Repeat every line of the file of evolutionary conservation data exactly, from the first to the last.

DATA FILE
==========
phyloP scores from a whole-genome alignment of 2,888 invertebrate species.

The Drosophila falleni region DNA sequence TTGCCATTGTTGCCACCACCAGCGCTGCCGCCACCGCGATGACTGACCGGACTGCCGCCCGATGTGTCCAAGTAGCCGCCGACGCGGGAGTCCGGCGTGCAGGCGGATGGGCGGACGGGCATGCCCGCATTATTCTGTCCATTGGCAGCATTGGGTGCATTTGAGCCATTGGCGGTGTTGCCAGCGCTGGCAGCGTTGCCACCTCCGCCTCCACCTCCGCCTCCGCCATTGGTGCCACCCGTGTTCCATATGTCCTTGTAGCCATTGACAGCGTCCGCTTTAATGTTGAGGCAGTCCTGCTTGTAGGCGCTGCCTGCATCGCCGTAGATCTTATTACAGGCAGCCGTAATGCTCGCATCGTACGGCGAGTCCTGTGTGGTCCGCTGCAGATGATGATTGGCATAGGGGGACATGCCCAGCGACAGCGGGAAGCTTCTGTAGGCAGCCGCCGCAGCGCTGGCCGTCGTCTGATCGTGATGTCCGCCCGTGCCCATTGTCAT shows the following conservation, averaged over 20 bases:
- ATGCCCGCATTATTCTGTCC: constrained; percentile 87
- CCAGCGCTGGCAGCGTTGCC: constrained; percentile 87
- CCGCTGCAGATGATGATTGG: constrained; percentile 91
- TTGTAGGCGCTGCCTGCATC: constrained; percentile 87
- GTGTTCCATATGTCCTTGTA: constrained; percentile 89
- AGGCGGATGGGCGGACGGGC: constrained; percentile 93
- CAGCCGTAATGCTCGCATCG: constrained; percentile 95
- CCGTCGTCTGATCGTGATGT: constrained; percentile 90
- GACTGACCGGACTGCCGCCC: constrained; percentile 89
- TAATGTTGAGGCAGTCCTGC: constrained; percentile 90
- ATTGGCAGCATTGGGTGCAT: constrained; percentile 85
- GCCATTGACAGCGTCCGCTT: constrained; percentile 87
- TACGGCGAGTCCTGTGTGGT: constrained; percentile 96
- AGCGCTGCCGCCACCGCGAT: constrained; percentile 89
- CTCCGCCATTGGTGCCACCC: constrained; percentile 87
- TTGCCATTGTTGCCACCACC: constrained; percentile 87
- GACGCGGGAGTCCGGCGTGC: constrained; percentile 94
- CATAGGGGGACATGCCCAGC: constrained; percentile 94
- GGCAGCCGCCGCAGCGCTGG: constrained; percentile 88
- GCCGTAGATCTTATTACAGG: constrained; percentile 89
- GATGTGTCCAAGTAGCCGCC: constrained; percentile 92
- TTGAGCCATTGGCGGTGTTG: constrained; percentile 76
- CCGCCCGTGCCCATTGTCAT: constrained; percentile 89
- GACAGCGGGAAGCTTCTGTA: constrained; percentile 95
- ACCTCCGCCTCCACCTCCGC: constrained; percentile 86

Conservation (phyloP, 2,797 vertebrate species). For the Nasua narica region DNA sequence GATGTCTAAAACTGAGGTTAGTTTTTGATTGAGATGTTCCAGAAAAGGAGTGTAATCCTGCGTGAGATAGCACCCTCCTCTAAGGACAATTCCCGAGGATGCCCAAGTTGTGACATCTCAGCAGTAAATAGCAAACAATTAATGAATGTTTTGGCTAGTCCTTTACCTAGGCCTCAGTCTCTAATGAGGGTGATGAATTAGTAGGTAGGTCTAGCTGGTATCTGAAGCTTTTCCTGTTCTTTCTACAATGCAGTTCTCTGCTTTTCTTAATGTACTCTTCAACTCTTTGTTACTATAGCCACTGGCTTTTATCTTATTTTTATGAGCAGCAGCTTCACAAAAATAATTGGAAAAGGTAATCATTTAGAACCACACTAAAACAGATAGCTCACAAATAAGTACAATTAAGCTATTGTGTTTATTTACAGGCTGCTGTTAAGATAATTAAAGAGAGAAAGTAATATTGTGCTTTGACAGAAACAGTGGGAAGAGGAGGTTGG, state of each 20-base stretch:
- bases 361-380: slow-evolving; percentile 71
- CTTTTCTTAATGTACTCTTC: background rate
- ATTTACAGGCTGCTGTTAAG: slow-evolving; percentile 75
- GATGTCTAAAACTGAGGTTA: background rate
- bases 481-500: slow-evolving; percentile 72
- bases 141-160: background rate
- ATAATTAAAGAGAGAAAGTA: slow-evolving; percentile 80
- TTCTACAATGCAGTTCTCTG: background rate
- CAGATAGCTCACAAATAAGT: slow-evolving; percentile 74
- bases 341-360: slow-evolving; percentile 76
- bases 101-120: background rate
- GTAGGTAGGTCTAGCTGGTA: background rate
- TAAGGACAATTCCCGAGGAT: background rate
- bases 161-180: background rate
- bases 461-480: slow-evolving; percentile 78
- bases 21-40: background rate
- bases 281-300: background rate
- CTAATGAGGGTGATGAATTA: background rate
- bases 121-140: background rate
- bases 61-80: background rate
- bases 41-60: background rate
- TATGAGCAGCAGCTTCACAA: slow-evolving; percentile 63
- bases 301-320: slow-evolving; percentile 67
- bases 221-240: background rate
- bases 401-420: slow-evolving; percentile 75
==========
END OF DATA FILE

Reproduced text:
phyloP scores from a whole-genome alignment of 2,888 invertebrate species.

The Drosophila falleni region DNA sequence TTGCCATTGTTGCCACCACCAGCGCTGCCGCCACCGCGATGACTGACCGGACTGCCGCCCGATGTGTCCAAGTAGCCGCCGACGCGGGAGTCCGGCGTGCAGGCGGATGGGCGGACGGGCATGCCCGCATTATTCTGTCCATTGGCAGCATTGGGTGCATTTGAGCCATTGGCGGTGTTGCCAGCGCTGGCAGCGTTGCCACCTCCGCCTCCACCTCCGCCTCCGCCATTGGTGCCACCCGTGTTCCATATGTCCTTGTAGCCATTGACAGCGTCCGCTTTAATGTTGAGGCAGTCCTGCTTGTAGGCGCTGCCTGCATCGCCGTAGATCTTATTACAGGCAGCCGTAATGCTCGCATCGTACGGCGAGTCCTGTGTGGTCCGCTGCAGATGATGATTGGCATAGGGGGACATGCCCAGCGACAGCGGGAAGCTTCTGTAGGCAGCCGCCGCAGCGCTGGCCGTCGTCTGATCGTGATGTCCGCCCGTGCCCATTGTCAT shows the following conservation, averaged over 20 bases:
- ATGCCCGCATTATTCTGTCC: constrained; percentile 87
- CCAGCGCTGGCAGCGTTGCC: constrained; percentile 87
- CCGCTGCAGATGATGATTGG: constrained; percentile 91
- TTGTAGGCGCTGCCTGCATC: constrained; percentile 87
- GTGTTCCATATGTCCTTGTA: constrained; percentile 89
- AGGCGGATGGGCGGACGGGC: constrained; percentile 93
- CAGCCGTAATGCTCGCATCG: constrained; percentile 95
- CCGTCGTCTGATCGTGATGT: constrained; percentile 90
- GACTGACCGGACTGCCGCCC: constrained; percentile 89
- TAATGTTGAGGCAGTCCTGC: constrained; percentile 90
- ATTGGCAGCATTGGGTGCAT: constrained; percentile 85
- GCCATTGACAGCGTCCGCTT: constrained; percentile 87
- TACGGCGAGTCCTGTGTGGT: constrained; percentile 96
- AGCGCTGCCGCCACCGCGAT: constrained; percentile 89
- CTCCGCCATTGGTGCCACCC: constrained; percentile 87
- TTGCCATTGTTGCCACCACC: constrained; percentile 87
- GACGCGGGAGTCCGGCGTGC: constrained; percentile 94
- CATAGGGGGACATGCCCAGC: constrained; percentile 94
- GGCAGCCGCCGCAGCGCTGG: constrained; percentile 88
- GCCGTAGATCTTATTACAGG: constrained; percentile 89
- GATGTGTCCAAGTAGCCGCC: constrained; percentile 92
- TTGAGCCATTGGCGGTGTTG: constrained; percentile 76
- CCGCCCGTGCCCATTGTCAT: constrained; percentile 89
- GACAGCGGGAAGCTTCTGTA: constrained; percentile 95
- ACCTCCGCCTCCACCTCCGC: constrained; percentile 86

Conservation (phyloP, 2,797 vertebrate species). For the Nasua narica region DNA sequence GATGTCTAAAACTGAGGTTAGTTTTTGATTGAGATGTTCCAGAAAAGGAGTGTAATCCTGCGTGAGATAGCACCCTCCTCTAAGGACAATTCCCGAGGATGCCCAAGTTGTGACATCTCAGCAGTAAATAGCAAACAATTAATGAATGTTTTGGCTAGTCCTTTACCTAGGCCTCAGTCTCTAATGAGGGTGATGAATTAGTAGGTAGGTCTAGCTGGTATCTGAAGCTTTTCCTGTTCTTTCTACAATGCAGTTCTCTGCTTTTCTTAATGTACTCTTCAACTCTTTGTTACTATAGCCACTGGCTTTTATCTTATTTTTATGAGCAGCAGCTTCACAAAAATAATTGGAAAAGGTAATCATTTAGAACCACACTAAAACAGATAGCTCACAAATAAGTACAATTAAGCTATTGTGTTTATTTACAGGCTGCTGTTAAGATAATTAAAGAGAGAAAGTAATATTGTGCTTTGACAGAAACAGTGGGAAGAGGAGGTTGG, state of each 20-base stretch:
- bases 361-380: slow-evolving; percentile 71
- CTTTTCTTAATGTACTCTTC: background rate
- ATTTACAGGCTGCTGTTAAG: slow-evolving; percentile 75
- GATGTCTAAAACTGAGGTTA: background rate
- bases 481-500: slow-evolving; percentile 72
- bases 141-160: background rate
- ATAATTAAAGAGAGAAAGTA: slow-evolving; percentile 80
- TTCTACAATGCAGTTCTCTG: background rate
- CAGATAGCTCACAAATAAGT: slow-evolving; percentile 74
- bases 341-360: slow-evolving; percentile 76
- bases 101-120: background rate
- GTAGGTAGGTCTAGCTGGTA: background rate
- TAAGGACAATTCCCGAGGAT: background rate
- bases 161-180: background rate
- bases 461-480: slow-evolving; percentile 78
- bases 21-40: background rate
- bases 281-300: background rate
- CTAATGAGGGTGATGAATTA: background rate
- bases 121-140: background rate
- bases 61-80: background rate
- bases 41-60: background rate
- TATGAGCAGCAGCTTCACAA: slow-evolving; percentile 63
- bases 301-320: slow-evolving; percentile 67
- bases 221-240: background rate
- bases 401-420: slow-evolving; percentile 75